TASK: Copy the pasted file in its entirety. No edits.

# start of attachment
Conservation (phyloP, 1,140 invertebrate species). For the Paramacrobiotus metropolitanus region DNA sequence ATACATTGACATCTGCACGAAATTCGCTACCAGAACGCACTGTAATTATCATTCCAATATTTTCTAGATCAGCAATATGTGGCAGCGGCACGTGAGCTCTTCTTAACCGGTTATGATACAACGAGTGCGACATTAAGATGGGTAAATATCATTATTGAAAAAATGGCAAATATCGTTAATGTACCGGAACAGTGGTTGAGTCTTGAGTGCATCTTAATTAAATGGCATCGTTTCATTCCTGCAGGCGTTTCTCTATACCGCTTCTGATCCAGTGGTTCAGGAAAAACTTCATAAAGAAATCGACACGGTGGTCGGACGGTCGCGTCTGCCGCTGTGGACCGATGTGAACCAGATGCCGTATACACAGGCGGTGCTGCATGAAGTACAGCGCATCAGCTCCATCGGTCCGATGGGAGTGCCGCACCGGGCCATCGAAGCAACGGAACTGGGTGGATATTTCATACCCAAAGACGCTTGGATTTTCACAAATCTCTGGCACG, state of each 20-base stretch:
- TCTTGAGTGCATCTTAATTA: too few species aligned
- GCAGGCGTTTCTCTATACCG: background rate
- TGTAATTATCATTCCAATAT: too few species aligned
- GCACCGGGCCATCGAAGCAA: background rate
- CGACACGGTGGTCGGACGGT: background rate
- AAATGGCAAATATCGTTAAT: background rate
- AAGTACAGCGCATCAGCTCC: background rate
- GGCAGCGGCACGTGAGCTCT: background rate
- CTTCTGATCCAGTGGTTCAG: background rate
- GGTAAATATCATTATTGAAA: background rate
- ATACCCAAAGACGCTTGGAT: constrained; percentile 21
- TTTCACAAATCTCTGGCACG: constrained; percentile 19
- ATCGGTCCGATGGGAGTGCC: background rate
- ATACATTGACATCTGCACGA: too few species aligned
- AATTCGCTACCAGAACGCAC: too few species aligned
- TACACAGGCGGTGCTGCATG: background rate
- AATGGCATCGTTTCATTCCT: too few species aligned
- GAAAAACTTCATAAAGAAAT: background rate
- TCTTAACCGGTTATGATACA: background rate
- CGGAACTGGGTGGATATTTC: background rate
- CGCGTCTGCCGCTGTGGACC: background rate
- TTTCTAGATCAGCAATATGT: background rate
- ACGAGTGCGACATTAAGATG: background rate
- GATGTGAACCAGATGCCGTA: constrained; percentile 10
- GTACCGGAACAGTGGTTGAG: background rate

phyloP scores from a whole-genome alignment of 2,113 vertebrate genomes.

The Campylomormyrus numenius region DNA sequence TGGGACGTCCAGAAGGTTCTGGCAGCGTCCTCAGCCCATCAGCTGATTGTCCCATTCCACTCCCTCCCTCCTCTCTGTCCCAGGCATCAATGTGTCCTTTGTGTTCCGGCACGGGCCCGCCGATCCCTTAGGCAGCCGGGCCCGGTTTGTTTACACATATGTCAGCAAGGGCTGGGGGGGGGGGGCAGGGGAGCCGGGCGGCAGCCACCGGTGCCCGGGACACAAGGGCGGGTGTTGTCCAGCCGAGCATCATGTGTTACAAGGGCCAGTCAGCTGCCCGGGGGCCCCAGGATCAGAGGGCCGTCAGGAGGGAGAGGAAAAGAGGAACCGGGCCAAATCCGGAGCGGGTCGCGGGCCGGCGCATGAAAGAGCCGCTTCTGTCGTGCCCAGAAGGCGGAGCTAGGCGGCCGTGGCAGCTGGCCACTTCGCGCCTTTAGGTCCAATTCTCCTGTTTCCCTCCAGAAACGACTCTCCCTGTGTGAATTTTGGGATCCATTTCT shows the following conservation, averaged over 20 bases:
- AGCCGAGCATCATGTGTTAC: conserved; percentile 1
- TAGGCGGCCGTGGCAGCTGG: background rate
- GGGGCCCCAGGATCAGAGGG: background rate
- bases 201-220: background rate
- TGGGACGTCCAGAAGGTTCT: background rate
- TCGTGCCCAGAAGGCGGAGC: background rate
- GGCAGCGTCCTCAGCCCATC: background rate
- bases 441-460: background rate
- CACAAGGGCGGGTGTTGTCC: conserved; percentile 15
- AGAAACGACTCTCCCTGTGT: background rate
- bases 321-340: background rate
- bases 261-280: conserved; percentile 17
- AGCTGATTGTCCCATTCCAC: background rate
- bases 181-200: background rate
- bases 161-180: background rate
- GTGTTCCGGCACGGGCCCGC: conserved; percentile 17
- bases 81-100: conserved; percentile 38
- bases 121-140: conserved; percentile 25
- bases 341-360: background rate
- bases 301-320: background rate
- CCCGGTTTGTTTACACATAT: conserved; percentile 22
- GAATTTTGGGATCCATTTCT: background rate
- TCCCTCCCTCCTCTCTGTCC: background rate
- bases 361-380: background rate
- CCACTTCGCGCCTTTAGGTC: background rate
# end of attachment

Conservation (phyloP, 1,140 invertebrate species). For the Paramacrobiotus metropolitanus region DNA sequence ATACATTGACATCTGCACGAAATTCGCTACCAGAACGCACTGTAATTATCATTCCAATATTTTCTAGATCAGCAATATGTGGCAGCGGCACGTGAGCTCTTCTTAACCGGTTATGATACAACGAGTGCGACATTAAGATGGGTAAATATCATTATTGAAAAAATGGCAAATATCGTTAATGTACCGGAACAGTGGTTGAGTCTTGAGTGCATCTTAATTAAATGGCATCGTTTCATTCCTGCAGGCGTTTCTCTATACCGCTTCTGATCCAGTGGTTCAGGAAAAACTTCATAAAGAAATCGACACGGTGGTCGGACGGTCGCGTCTGCCGCTGTGGACCGATGTGAACCAGATGCCGTATACACAGGCGGTGCTGCATGAAGTACAGCGCATCAGCTCCATCGGTCCGATGGGAGTGCCGCACCGGGCCATCGAAGCAACGGAACTGGGTGGATATTTCATACCCAAAGACGCTTGGATTTTCACAAATCTCTGGCACG, state of each 20-base stretch:
- TCTTGAGTGCATCTTAATTA: too few species aligned
- GCAGGCGTTTCTCTATACCG: background rate
- TGTAATTATCATTCCAATAT: too few species aligned
- GCACCGGGCCATCGAAGCAA: background rate
- CGACACGGTGGTCGGACGGT: background rate
- AAATGGCAAATATCGTTAAT: background rate
- AAGTACAGCGCATCAGCTCC: background rate
- GGCAGCGGCACGTGAGCTCT: background rate
- CTTCTGATCCAGTGGTTCAG: background rate
- GGTAAATATCATTATTGAAA: background rate
- ATACCCAAAGACGCTTGGAT: constrained; percentile 21
- TTTCACAAATCTCTGGCACG: constrained; percentile 19
- ATCGGTCCGATGGGAGTGCC: background rate
- ATACATTGACATCTGCACGA: too few species aligned
- AATTCGCTACCAGAACGCAC: too few species aligned
- TACACAGGCGGTGCTGCATG: background rate
- AATGGCATCGTTTCATTCCT: too few species aligned
- GAAAAACTTCATAAAGAAAT: background rate
- TCTTAACCGGTTATGATACA: background rate
- CGGAACTGGGTGGATATTTC: background rate
- CGCGTCTGCCGCTGTGGACC: background rate
- TTTCTAGATCAGCAATATGT: background rate
- ACGAGTGCGACATTAAGATG: background rate
- GATGTGAACCAGATGCCGTA: constrained; percentile 10
- GTACCGGAACAGTGGTTGAG: background rate

phyloP scores from a whole-genome alignment of 2,113 vertebrate genomes.

The Campylomormyrus numenius region DNA sequence TGGGACGTCCAGAAGGTTCTGGCAGCGTCCTCAGCCCATCAGCTGATTGTCCCATTCCACTCCCTCCCTCCTCTCTGTCCCAGGCATCAATGTGTCCTTTGTGTTCCGGCACGGGCCCGCCGATCCCTTAGGCAGCCGGGCCCGGTTTGTTTACACATATGTCAGCAAGGGCTGGGGGGGGGGGGCAGGGGAGCCGGGCGGCAGCCACCGGTGCCCGGGACACAAGGGCGGGTGTTGTCCAGCCGAGCATCATGTGTTACAAGGGCCAGTCAGCTGCCCGGGGGCCCCAGGATCAGAGGGCCGTCAGGAGGGAGAGGAAAAGAGGAACCGGGCCAAATCCGGAGCGGGTCGCGGGCCGGCGCATGAAAGAGCCGCTTCTGTCGTGCCCAGAAGGCGGAGCTAGGCGGCCGTGGCAGCTGGCCACTTCGCGCCTTTAGGTCCAATTCTCCTGTTTCCCTCCAGAAACGACTCTCCCTGTGTGAATTTTGGGATCCATTTCT shows the following conservation, averaged over 20 bases:
- AGCCGAGCATCATGTGTTAC: conserved; percentile 1
- TAGGCGGCCGTGGCAGCTGG: background rate
- GGGGCCCCAGGATCAGAGGG: background rate
- bases 201-220: background rate
- TGGGACGTCCAGAAGGTTCT: background rate
- TCGTGCCCAGAAGGCGGAGC: background rate
- GGCAGCGTCCTCAGCCCATC: background rate
- bases 441-460: background rate
- CACAAGGGCGGGTGTTGTCC: conserved; percentile 15
- AGAAACGACTCTCCCTGTGT: background rate
- bases 321-340: background rate
- bases 261-280: conserved; percentile 17
- AGCTGATTGTCCCATTCCAC: background rate
- bases 181-200: background rate
- bases 161-180: background rate
- GTGTTCCGGCACGGGCCCGC: conserved; percentile 17
- bases 81-100: conserved; percentile 38
- bases 121-140: conserved; percentile 25
- bases 341-360: background rate
- bases 301-320: background rate
- CCCGGTTTGTTTACACATAT: conserved; percentile 22
- GAATTTTGGGATCCATTTCT: background rate
- TCCCTCCCTCCTCTCTGTCC: background rate
- bases 361-380: background rate
- CCACTTCGCGCCTTTAGGTC: background rate